Other stories, newer and older, were rewritten once Olive arrived. “I don’t write any story in chronological order, so I don’t write a book that way,” Strout said. Upon writing “A Little Burst,” she immediately envisioned a book: The Olive Stories. With marketing what it is, the title changed, but the content remained the same. Random House acquired Olive Kitteridge when she was just one-third finished. Her editor of her previous work, Daniel Menaker, was on his way out as the manuscript came in. She recalled that he read “Incoming Tide” and made one useful suggestion. But beyond that, Strout said, “every word was what I wanted.”

She’s a constant reviser. “I write a sentence and rewrite it immediately,” she said. One reader would review her past work before she sent it out, so that the whole process remained “secretive and very compressed.” Nowadays, she has more readers, but that’s not her preference.

She does prefer mess–spreading out papers, piecing everything together at the last minute. Asked about the order of the stories, she offered to once again make up an answer. In reality, when she left the cottage in Provincetown, Rhode Island, where she finished revising Olive Kitteridge, the order she placed them in lasted through the final product.
Strout just knew, which seemed to be the theme of her talk.

During her days in law school, for example, she completed a lot of writing and would sneak novels like Vladimir Nabokov’s Pnin inside her textbooks during class. But she always considered herself a writer. “It’s just a compulsion,” she admitted.

While she said she finds her writing “hysterically funny”–and hoped we agreed with her–she also stressed its deep sincerity. “I think writing is very serious business. I’m not interested in showing off, or coyness, or tricks, or pyrotechnics.” For Elizabeth Strout, fiction is about sentence upon good sentence–combining into one cohesive whole. Likewise for editing Ploughshares: she felt her hand was in a box of shapes, which she maneuvered until somehow they came together. “These things do happen often,” she said, “with a degree of surprise.”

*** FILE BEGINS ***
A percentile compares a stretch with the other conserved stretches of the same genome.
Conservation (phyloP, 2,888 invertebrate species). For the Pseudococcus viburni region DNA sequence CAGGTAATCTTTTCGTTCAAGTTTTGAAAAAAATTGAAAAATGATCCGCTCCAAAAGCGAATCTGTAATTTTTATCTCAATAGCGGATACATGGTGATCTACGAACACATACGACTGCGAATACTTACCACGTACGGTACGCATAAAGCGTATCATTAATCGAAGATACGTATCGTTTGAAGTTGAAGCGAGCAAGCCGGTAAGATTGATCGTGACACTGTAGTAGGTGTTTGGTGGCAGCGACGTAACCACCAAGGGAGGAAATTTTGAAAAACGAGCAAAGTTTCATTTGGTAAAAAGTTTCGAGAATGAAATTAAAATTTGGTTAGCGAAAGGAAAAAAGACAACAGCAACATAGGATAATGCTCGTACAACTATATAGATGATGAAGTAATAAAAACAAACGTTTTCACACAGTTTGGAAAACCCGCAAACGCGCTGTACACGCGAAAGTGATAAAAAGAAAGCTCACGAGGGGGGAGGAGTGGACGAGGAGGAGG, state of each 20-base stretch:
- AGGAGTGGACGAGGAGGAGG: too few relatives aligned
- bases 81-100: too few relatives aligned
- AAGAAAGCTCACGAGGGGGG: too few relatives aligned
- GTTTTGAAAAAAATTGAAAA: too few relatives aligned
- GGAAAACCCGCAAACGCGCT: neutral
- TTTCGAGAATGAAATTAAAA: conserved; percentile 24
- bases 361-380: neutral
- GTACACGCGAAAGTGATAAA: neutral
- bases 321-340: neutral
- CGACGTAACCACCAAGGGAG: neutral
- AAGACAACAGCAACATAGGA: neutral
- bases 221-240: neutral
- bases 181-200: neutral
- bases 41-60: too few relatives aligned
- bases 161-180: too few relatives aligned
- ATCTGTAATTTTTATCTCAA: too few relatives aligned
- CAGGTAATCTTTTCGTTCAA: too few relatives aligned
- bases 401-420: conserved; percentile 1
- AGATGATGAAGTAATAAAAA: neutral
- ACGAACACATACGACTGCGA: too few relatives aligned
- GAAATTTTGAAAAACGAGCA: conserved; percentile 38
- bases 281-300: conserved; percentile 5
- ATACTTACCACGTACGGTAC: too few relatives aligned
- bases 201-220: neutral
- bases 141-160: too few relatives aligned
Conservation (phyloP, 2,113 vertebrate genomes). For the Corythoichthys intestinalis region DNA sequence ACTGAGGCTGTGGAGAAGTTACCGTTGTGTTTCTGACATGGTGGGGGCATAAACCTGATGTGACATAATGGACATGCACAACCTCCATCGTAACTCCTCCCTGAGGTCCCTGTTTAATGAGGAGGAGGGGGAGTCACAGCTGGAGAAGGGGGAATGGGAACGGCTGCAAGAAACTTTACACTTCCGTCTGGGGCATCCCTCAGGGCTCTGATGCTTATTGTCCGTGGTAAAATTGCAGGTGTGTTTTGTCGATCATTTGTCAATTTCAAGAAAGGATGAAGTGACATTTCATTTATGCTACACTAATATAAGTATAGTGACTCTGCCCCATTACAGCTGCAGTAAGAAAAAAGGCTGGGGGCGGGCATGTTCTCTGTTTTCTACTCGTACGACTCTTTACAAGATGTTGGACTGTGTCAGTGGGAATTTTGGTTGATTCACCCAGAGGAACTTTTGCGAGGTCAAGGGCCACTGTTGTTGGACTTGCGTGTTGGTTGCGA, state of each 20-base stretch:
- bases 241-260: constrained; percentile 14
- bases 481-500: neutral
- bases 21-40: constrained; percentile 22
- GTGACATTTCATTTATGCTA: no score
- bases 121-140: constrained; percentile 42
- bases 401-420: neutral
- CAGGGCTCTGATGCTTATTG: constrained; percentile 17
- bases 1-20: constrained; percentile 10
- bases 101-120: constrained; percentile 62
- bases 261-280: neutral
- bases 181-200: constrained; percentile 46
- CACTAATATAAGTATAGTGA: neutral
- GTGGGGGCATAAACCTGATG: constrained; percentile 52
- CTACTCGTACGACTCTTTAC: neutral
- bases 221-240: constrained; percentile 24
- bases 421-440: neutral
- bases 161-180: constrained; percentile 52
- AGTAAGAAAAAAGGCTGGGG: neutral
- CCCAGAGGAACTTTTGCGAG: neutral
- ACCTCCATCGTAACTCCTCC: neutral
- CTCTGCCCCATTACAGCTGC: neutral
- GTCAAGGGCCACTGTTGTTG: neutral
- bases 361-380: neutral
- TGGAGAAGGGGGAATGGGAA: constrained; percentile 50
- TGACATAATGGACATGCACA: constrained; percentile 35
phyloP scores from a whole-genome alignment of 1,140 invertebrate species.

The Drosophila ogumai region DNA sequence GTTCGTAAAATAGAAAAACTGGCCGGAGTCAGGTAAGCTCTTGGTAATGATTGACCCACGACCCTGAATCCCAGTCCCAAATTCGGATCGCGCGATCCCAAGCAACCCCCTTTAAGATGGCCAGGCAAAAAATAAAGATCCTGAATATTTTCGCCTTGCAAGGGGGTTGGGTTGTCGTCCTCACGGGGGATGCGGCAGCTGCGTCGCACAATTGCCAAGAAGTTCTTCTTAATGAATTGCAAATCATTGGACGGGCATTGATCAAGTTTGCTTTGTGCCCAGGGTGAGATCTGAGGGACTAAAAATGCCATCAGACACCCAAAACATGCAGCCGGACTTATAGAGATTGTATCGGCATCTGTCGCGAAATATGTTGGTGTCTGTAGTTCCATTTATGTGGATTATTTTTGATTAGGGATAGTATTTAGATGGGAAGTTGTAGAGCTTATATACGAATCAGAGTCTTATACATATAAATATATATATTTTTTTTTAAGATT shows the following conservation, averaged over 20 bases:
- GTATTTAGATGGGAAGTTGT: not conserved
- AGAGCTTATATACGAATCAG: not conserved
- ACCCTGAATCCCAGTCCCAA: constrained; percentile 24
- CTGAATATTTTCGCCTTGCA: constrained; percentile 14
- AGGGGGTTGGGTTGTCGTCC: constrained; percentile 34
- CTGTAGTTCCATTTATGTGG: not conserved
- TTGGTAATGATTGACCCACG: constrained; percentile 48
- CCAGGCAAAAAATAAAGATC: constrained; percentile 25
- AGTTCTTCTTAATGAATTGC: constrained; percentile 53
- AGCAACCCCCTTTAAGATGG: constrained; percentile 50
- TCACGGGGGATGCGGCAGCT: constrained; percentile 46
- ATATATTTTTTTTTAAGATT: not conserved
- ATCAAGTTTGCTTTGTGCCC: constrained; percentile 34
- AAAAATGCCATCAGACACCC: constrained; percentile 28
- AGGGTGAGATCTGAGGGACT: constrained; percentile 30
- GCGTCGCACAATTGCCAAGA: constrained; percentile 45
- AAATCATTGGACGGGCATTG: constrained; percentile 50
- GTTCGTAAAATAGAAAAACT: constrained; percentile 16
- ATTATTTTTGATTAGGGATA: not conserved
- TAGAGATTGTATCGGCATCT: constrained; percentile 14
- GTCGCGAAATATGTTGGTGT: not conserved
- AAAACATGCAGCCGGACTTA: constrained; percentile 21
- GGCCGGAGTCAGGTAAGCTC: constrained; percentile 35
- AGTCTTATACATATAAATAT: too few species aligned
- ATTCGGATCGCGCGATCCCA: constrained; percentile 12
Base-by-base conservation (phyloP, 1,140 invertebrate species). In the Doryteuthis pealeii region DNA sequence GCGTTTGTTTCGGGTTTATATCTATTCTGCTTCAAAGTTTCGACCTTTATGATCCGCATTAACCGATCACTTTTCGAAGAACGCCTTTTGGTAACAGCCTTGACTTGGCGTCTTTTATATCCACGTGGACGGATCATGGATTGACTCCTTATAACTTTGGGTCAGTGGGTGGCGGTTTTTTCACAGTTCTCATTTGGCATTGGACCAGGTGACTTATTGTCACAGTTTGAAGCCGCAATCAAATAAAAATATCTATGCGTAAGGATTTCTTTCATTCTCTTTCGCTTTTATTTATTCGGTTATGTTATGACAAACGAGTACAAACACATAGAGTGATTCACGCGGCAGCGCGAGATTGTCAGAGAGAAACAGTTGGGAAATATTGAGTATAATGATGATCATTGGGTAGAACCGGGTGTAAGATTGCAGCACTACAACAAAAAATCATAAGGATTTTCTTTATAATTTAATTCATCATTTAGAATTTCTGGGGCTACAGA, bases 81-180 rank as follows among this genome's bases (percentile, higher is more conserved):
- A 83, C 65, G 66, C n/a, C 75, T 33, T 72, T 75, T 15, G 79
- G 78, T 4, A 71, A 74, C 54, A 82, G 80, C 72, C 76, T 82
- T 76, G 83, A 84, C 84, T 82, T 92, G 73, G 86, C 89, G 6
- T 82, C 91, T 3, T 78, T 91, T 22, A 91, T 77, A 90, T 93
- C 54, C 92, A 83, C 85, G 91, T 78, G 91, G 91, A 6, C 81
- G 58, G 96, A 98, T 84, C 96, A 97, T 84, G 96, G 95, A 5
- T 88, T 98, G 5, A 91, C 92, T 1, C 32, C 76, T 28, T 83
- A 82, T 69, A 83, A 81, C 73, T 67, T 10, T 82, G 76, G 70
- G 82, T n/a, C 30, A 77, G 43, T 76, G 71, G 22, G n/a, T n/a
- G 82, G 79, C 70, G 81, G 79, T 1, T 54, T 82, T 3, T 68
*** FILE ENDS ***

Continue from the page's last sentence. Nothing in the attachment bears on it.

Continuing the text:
–Joshua Garstka

Videos of Elizabeth Strout’s Q&A and reading coming soon!

Ten Quick Questions with… Elizabeth Strout

liz strout blog OK.jpg

Elizabeth Strout’s had quite a year. Her third work of fiction, Olive Kitteridge, still sits on the paperback bestseller list. Last April, she earned the 2009 Pulitzer Prize for Fiction. This Thursday, she headlines the Ploughshares Reading Series, where she will read one of Olive’s stories (“I often make that decision when I arrive in town”), as well as answer questions and sign books.
In a recent interview for the National Arts Journalism Program, Strout expressed her real reason for agreeing to edit Ploughshares: “Poetry. Obviously, I love the whole thing. But the truth is I love poetry… And I love literary magazines. Literary magazines were my food for so long.”

1. Your desert-island read:

War and Peace, Leo Tolstoy.
2. The writer you recommend to all your friends:
Oscar Hijuelos.
3. Your favorite poet:
Theodore Roethke.
4. Your preferred writing method:
By hand.
5. Where do you store your Pulitzer?
At the back of my desk, behind some photos.
6. Have you thought about dabbling in another genre?
I don’t have any desire to publish in a different genre. Writing nonfiction is painful for me, and only done when absolutely necessary. Of course I would love to write poetry, but I do not. I am a fiction writer, a storyteller.